How does altruistic behaviour come about, such as contraception?
Since the evolutionary pressures acting on us at the moment are largely cultural, memetic pressures, we can view the widespread use of contraception as good for brains rather than the whole organism.
Social Darwinism also gives insight into supposed altruistic behaviour by looking at the effects of society on an individual. Highly social individuals may increase their own reproductive success more by contributing to the society than by being conventionally selfish.
Why are we not well fitted to our modern environment?
Genetic evolution works over very long periods of time. The explosion of change over the last few thousand years means that many features have not yet had time to adapt to our new, largely urban environment. Take, for example, our willingness to help others. In the distant past, humans probably lived together in small bands. It was in your interests to be helpful for two reasons. Firstly, the people you were with were likely to be quite closely related to you. Secondly, you would be meeting them again and again during your life, and selfish behaviour may have more negative repercussions than helpful behaviour. This is a reiteration of the previous point.
Moths spiralling into candle flames is another classic example. The sudden appearance of close light sources at night confuses the moth's navigation systems which have evolved to take notice of distant light sources like the moon and stars. By flying at a constant angle to a distant light source, the moth can fly in a straight line, which is a useful thing to do. But translate this to a nearby light source and the moth will fly in circles or spiral into the light.
In both these cases, the environment has changed very rapidly, and evolution has not yet had time to select for organisms that can cope with the new status quo.
What is the relationship between Darwinism and eugenics?
Selection of particular individuals for particular characteristics can be done, and it does not require any kind of high technology. It has been done to dogs, for example, and domestic farm animals with spectacular effects. It can certainly be done with humans, but there are strong moral and ethical objections against it.
If Britain wished to win, say, all the Olympic high-jump medals in five hundred years time, then it would be a relatively simple matter (biologically speaking) to select successful high-jumpers and breed them together, producing better and better high jumpers at each generation. The social pressures against this kind of thing are immense, however, and it is extremely unlikely to happen.
Negative eugenics is already happening to a degree. Parents often go in for genetic counselling if they belong to families with histories of a particular disease, such as Huntington's. This is much less controversial, although it is easy to see that it too can become beyond the pale very quickly.
Where did the first DNA strand come from?
No-one really knows, but it was unlikely that DNA was the first self replicator; it is too large and fragile for that. Several competing theories exist, including the "RNA world" theory and others based on much simpler replicators. When conditions were right, DNA took over, presumably because it was more efficient in the new environment than the first replicators, and they effectively became subsumed or extinct.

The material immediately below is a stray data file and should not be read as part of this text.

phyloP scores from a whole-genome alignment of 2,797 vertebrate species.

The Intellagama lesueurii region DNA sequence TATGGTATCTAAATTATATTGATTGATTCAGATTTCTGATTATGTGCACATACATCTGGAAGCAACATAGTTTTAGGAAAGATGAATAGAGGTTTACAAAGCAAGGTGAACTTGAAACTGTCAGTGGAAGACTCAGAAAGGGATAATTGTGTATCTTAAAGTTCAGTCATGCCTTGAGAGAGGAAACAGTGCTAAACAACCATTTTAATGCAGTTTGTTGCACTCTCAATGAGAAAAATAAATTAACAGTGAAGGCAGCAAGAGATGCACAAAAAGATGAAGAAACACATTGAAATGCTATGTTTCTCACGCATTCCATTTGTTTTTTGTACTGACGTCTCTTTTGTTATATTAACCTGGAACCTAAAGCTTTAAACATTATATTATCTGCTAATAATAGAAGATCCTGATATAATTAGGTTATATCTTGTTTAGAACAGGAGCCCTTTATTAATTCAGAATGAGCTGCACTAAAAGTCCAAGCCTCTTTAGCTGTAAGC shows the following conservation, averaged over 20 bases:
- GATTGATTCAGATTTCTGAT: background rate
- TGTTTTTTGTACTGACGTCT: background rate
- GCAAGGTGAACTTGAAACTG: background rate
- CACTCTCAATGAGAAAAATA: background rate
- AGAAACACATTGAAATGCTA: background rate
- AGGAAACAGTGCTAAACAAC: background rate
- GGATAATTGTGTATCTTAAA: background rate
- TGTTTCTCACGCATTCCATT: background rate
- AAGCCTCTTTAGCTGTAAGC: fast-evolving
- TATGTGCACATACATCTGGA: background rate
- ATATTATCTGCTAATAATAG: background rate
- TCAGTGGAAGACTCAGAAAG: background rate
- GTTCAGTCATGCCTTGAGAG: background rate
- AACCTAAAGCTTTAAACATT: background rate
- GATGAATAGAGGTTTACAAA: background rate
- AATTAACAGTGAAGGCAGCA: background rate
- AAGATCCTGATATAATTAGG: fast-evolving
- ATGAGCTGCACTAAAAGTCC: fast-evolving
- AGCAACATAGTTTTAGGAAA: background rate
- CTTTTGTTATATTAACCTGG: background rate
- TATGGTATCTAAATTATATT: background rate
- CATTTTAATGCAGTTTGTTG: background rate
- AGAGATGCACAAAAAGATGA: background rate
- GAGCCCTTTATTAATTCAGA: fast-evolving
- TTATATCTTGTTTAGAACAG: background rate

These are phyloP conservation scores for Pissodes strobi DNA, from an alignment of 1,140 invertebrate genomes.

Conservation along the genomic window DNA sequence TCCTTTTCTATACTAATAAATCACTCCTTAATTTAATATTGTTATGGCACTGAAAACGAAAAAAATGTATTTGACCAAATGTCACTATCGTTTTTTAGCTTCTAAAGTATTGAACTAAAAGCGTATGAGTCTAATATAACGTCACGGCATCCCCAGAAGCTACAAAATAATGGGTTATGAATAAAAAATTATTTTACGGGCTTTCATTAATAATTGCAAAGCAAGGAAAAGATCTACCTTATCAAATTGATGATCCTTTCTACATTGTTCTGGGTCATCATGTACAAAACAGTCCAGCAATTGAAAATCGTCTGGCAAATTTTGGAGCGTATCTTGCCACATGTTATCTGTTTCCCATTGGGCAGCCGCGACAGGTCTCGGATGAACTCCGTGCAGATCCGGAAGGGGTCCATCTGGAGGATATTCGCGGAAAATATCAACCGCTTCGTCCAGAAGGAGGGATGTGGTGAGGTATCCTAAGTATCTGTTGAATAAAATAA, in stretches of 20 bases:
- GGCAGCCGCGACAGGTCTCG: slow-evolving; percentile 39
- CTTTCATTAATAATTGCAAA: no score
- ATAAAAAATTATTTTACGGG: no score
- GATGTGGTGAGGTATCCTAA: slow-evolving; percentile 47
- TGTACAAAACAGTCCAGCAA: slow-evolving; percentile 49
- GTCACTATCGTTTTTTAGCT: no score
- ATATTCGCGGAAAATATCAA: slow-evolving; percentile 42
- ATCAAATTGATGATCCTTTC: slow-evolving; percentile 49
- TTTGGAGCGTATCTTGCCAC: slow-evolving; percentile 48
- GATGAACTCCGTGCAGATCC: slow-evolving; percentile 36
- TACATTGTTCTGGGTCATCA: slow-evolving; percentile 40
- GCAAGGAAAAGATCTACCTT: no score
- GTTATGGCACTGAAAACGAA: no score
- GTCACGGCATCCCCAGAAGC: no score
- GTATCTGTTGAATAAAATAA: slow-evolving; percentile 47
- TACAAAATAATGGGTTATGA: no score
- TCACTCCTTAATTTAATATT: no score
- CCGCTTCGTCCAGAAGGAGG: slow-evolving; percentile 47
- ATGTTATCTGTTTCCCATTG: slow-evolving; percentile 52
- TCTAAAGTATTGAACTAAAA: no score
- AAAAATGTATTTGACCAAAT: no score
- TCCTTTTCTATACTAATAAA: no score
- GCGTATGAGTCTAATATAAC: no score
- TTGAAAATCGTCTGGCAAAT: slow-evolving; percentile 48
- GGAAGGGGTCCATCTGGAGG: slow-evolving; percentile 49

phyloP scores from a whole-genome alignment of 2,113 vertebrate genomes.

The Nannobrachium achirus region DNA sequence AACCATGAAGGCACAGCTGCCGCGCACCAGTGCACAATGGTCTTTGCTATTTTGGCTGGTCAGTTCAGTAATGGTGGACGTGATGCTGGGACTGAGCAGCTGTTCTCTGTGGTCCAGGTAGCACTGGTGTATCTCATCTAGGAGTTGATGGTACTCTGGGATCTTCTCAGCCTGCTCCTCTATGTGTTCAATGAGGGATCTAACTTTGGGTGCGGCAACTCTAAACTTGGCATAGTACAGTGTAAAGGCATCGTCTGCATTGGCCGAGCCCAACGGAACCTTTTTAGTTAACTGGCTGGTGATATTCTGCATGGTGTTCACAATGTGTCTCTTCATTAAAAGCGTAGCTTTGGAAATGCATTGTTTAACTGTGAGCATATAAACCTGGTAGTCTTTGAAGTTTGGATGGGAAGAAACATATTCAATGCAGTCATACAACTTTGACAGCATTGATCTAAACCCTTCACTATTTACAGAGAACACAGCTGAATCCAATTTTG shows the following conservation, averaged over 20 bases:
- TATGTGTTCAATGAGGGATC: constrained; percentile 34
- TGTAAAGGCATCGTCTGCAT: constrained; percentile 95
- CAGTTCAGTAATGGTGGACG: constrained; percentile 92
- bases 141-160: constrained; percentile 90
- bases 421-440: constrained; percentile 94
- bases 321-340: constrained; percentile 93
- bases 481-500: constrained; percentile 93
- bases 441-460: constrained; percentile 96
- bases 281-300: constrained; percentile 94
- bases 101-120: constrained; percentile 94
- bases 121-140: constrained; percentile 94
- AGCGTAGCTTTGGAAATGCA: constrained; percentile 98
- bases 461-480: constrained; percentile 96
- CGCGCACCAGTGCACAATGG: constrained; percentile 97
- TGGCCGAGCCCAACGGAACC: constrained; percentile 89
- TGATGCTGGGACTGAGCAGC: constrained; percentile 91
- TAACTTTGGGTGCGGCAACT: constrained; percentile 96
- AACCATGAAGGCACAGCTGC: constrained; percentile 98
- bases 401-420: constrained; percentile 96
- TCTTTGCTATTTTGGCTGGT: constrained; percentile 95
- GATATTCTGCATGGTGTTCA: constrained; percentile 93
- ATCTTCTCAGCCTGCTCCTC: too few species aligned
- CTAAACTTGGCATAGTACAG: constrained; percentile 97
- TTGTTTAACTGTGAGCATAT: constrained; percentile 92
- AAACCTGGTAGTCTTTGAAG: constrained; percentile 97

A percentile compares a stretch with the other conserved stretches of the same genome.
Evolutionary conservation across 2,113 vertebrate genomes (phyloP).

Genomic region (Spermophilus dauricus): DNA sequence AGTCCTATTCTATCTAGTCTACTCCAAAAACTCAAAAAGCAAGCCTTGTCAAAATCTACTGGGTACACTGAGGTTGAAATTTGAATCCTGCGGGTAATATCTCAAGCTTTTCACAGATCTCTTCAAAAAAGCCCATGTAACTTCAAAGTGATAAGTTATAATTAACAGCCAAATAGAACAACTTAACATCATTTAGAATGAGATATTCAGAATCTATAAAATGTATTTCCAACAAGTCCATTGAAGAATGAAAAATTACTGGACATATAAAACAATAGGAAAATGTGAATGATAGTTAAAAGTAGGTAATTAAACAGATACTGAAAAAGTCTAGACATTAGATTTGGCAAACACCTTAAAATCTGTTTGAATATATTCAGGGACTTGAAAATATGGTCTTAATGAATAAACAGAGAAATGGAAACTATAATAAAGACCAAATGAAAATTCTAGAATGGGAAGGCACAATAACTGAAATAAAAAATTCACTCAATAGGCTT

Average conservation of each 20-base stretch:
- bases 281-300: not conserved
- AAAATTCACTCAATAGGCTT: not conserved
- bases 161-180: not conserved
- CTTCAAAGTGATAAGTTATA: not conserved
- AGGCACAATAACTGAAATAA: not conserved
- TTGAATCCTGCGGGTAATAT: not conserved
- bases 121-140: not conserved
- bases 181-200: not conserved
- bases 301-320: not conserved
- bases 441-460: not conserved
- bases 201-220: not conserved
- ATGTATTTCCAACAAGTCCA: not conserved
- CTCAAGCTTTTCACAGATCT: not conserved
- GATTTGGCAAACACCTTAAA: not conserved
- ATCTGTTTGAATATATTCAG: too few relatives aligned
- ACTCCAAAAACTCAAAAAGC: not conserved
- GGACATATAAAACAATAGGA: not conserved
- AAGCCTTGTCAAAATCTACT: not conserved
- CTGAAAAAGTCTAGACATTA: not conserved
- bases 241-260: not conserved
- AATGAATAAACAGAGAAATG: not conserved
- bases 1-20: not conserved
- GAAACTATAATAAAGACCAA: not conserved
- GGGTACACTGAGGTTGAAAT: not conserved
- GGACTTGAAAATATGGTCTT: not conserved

In broad terms, we know that the first replicator must have been a relatively small, self-catalysing molecule, and a lot of research is going on in this direction. For now, we don't know.
''If the basis of mutation is random, and therefore
mysterious, aren't the people who have a deep sense
of religious mystery the real Darwinians? [This is a
summary of a very long and rambling question, and Dawkins
was obviously itching to answer.]
Not at all. The two things are completely different
interpretations of the word "mystery". There is
nothing mysterious about the mechanisms of mutation, but
they are unpredictable. Religious mystery is a cognitive
function of the brain. The two are completely unrelated
and the question is therefore meaningless.
It needs only to apply just long enough for the
population to contain a critical number of individuals
with the closely coupled feature/preference genes. After
that, positive feedback takes over and the trait spreads
throughout the population very quickly.
The short answer is that this adaptability is selected
for, although a full discussion would require a lot of
mathematics and is beyond the scope of this talk.
Not at all. The two things are completely different interpretations of the word "mystery". There is nothing mysterious about the mechanisms of mutation, but they are unpredictable. Religious mystery is a cognitive function of the brain. The two are completely unrelated and the question is therefore meaningless.
It needs only to apply just long enough for the population to contain a critical number of individuals with the closely coupled feature/preference genes. After that, positive feedback takes over and the trait spreads throughout the population very quickly.
The short answer is that this adaptability is selected for, although a full discussion would require a lot of mathematics and is beyond the scope of this talk.
There are other mechanisms than mutation available for genetic variation. In sexual animals, genes are randomly selected from the father and mother in a process known as crossover. Mutation is a much slower process, but serves to "top up" the variation in the gene pool.
At this point, Dawkins wrapped up the question and answer session, and the theatre's director thanked him on all our behalves for his interesting talk, and they both left the stage to the resulting applause.
First, I must refer you again to John Catalano's Website on Dawkins, an excellent repository of events, links, articles and news.
The complete text of Darwin's book On the Origin of Species is also available online.
Dawkins' books themselves are also required reading:
- The Selfish Gene
- The Extended Phenotype
- The Blind Watchmaker
- River Out of Eden
- Climbing Mount Improbable
- ''The Ancestor's Tale''